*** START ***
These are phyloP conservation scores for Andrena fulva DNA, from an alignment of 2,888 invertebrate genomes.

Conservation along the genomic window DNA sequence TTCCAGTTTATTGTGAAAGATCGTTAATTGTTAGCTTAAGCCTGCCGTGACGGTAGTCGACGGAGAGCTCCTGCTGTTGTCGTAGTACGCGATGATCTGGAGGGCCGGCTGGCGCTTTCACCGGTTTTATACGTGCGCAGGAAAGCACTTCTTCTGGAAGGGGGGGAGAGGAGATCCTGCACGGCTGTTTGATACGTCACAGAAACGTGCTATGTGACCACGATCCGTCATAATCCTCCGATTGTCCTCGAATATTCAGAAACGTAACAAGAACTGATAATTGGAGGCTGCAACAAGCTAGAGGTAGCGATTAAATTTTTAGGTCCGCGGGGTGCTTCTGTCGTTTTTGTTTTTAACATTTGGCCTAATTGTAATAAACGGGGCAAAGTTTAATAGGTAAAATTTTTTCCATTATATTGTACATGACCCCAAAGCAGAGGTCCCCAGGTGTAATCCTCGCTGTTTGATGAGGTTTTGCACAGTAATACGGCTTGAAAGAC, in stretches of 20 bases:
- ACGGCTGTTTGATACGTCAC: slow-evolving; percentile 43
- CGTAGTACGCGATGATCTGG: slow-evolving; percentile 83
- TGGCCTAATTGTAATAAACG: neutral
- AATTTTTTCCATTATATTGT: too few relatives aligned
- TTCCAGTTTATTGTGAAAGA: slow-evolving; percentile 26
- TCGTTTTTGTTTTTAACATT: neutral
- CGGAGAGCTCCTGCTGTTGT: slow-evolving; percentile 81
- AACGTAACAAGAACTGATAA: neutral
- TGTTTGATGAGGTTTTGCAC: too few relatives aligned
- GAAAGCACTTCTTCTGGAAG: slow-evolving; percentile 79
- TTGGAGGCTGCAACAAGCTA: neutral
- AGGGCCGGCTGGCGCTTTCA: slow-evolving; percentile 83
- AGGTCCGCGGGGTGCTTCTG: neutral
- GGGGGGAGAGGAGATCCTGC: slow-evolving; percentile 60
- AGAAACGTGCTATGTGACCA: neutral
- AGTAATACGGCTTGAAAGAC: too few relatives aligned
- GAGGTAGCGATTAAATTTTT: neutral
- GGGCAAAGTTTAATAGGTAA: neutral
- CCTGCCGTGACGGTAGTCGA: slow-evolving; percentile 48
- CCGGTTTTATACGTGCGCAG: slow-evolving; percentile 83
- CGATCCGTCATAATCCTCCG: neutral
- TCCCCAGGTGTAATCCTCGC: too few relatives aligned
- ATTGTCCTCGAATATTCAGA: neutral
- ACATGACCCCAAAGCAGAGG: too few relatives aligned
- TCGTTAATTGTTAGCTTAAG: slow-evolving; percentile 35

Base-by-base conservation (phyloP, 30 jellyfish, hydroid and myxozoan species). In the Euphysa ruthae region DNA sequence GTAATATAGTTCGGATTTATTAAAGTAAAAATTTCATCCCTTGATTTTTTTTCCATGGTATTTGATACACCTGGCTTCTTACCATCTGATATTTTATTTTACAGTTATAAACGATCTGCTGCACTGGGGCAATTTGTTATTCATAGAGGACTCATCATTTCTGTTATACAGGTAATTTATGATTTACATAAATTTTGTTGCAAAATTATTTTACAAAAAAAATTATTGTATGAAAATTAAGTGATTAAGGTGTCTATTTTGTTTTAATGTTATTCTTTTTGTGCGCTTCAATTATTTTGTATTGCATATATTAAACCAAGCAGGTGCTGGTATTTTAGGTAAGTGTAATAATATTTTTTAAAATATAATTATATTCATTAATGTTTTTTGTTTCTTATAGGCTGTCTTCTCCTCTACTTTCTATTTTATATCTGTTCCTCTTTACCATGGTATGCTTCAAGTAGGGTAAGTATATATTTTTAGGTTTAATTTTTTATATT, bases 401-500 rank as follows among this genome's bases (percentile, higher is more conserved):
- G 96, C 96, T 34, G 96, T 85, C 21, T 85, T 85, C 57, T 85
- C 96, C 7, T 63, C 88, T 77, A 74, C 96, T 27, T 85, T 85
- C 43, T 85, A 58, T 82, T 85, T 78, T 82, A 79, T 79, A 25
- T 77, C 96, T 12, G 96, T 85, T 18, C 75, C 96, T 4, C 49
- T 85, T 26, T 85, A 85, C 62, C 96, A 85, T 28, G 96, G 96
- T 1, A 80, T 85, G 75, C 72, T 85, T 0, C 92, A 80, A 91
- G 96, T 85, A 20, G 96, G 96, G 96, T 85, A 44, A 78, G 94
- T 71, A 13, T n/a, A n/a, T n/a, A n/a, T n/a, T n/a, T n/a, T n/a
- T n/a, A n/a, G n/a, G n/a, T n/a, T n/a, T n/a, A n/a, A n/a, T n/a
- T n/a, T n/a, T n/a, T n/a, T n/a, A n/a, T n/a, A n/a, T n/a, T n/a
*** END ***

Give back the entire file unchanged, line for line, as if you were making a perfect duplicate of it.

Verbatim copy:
These are phyloP conservation scores for Andrena fulva DNA, from an alignment of 2,888 invertebrate genomes.

Conservation along the genomic window DNA sequence TTCCAGTTTATTGTGAAAGATCGTTAATTGTTAGCTTAAGCCTGCCGTGACGGTAGTCGACGGAGAGCTCCTGCTGTTGTCGTAGTACGCGATGATCTGGAGGGCCGGCTGGCGCTTTCACCGGTTTTATACGTGCGCAGGAAAGCACTTCTTCTGGAAGGGGGGGAGAGGAGATCCTGCACGGCTGTTTGATACGTCACAGAAACGTGCTATGTGACCACGATCCGTCATAATCCTCCGATTGTCCTCGAATATTCAGAAACGTAACAAGAACTGATAATTGGAGGCTGCAACAAGCTAGAGGTAGCGATTAAATTTTTAGGTCCGCGGGGTGCTTCTGTCGTTTTTGTTTTTAACATTTGGCCTAATTGTAATAAACGGGGCAAAGTTTAATAGGTAAAATTTTTTCCATTATATTGTACATGACCCCAAAGCAGAGGTCCCCAGGTGTAATCCTCGCTGTTTGATGAGGTTTTGCACAGTAATACGGCTTGAAAGAC, in stretches of 20 bases:
- ACGGCTGTTTGATACGTCAC: slow-evolving; percentile 43
- CGTAGTACGCGATGATCTGG: slow-evolving; percentile 83
- TGGCCTAATTGTAATAAACG: neutral
- AATTTTTTCCATTATATTGT: too few relatives aligned
- TTCCAGTTTATTGTGAAAGA: slow-evolving; percentile 26
- TCGTTTTTGTTTTTAACATT: neutral
- CGGAGAGCTCCTGCTGTTGT: slow-evolving; percentile 81
- AACGTAACAAGAACTGATAA: neutral
- TGTTTGATGAGGTTTTGCAC: too few relatives aligned
- GAAAGCACTTCTTCTGGAAG: slow-evolving; percentile 79
- TTGGAGGCTGCAACAAGCTA: neutral
- AGGGCCGGCTGGCGCTTTCA: slow-evolving; percentile 83
- AGGTCCGCGGGGTGCTTCTG: neutral
- GGGGGGAGAGGAGATCCTGC: slow-evolving; percentile 60
- AGAAACGTGCTATGTGACCA: neutral
- AGTAATACGGCTTGAAAGAC: too few relatives aligned
- GAGGTAGCGATTAAATTTTT: neutral
- GGGCAAAGTTTAATAGGTAA: neutral
- CCTGCCGTGACGGTAGTCGA: slow-evolving; percentile 48
- CCGGTTTTATACGTGCGCAG: slow-evolving; percentile 83
- CGATCCGTCATAATCCTCCG: neutral
- TCCCCAGGTGTAATCCTCGC: too few relatives aligned
- ATTGTCCTCGAATATTCAGA: neutral
- ACATGACCCCAAAGCAGAGG: too few relatives aligned
- TCGTTAATTGTTAGCTTAAG: slow-evolving; percentile 35

Base-by-base conservation (phyloP, 30 jellyfish, hydroid and myxozoan species). In the Euphysa ruthae region DNA sequence GTAATATAGTTCGGATTTATTAAAGTAAAAATTTCATCCCTTGATTTTTTTTCCATGGTATTTGATACACCTGGCTTCTTACCATCTGATATTTTATTTTACAGTTATAAACGATCTGCTGCACTGGGGCAATTTGTTATTCATAGAGGACTCATCATTTCTGTTATACAGGTAATTTATGATTTACATAAATTTTGTTGCAAAATTATTTTACAAAAAAAATTATTGTATGAAAATTAAGTGATTAAGGTGTCTATTTTGTTTTAATGTTATTCTTTTTGTGCGCTTCAATTATTTTGTATTGCATATATTAAACCAAGCAGGTGCTGGTATTTTAGGTAAGTGTAATAATATTTTTTAAAATATAATTATATTCATTAATGTTTTTTGTTTCTTATAGGCTGTCTTCTCCTCTACTTTCTATTTTATATCTGTTCCTCTTTACCATGGTATGCTTCAAGTAGGGTAAGTATATATTTTTAGGTTTAATTTTTTATATT, bases 401-500 rank as follows among this genome's bases (percentile, higher is more conserved):
- G 96, C 96, T 34, G 96, T 85, C 21, T 85, T 85, C 57, T 85
- C 96, C 7, T 63, C 88, T 77, A 74, C 96, T 27, T 85, T 85
- C 43, T 85, A 58, T 82, T 85, T 78, T 82, A 79, T 79, A 25
- T 77, C 96, T 12, G 96, T 85, T 18, C 75, C 96, T 4, C 49
- T 85, T 26, T 85, A 85, C 62, C 96, A 85, T 28, G 96, G 96
- T 1, A 80, T 85, G 75, C 72, T 85, T 0, C 92, A 80, A 91
- G 96, T 85, A 20, G 96, G 96, G 96, T 85, A 44, A 78, G 94
- T 71, A 13, T n/a, A n/a, T n/a, A n/a, T n/a, T n/a, T n/a, T n/a
- T n/a, A n/a, G n/a, G n/a, T n/a, T n/a, T n/a, A n/a, A n/a, T n/a
- T n/a, T n/a, T n/a, T n/a, T n/a, A n/a, T n/a, A n/a, T n/a, T n/a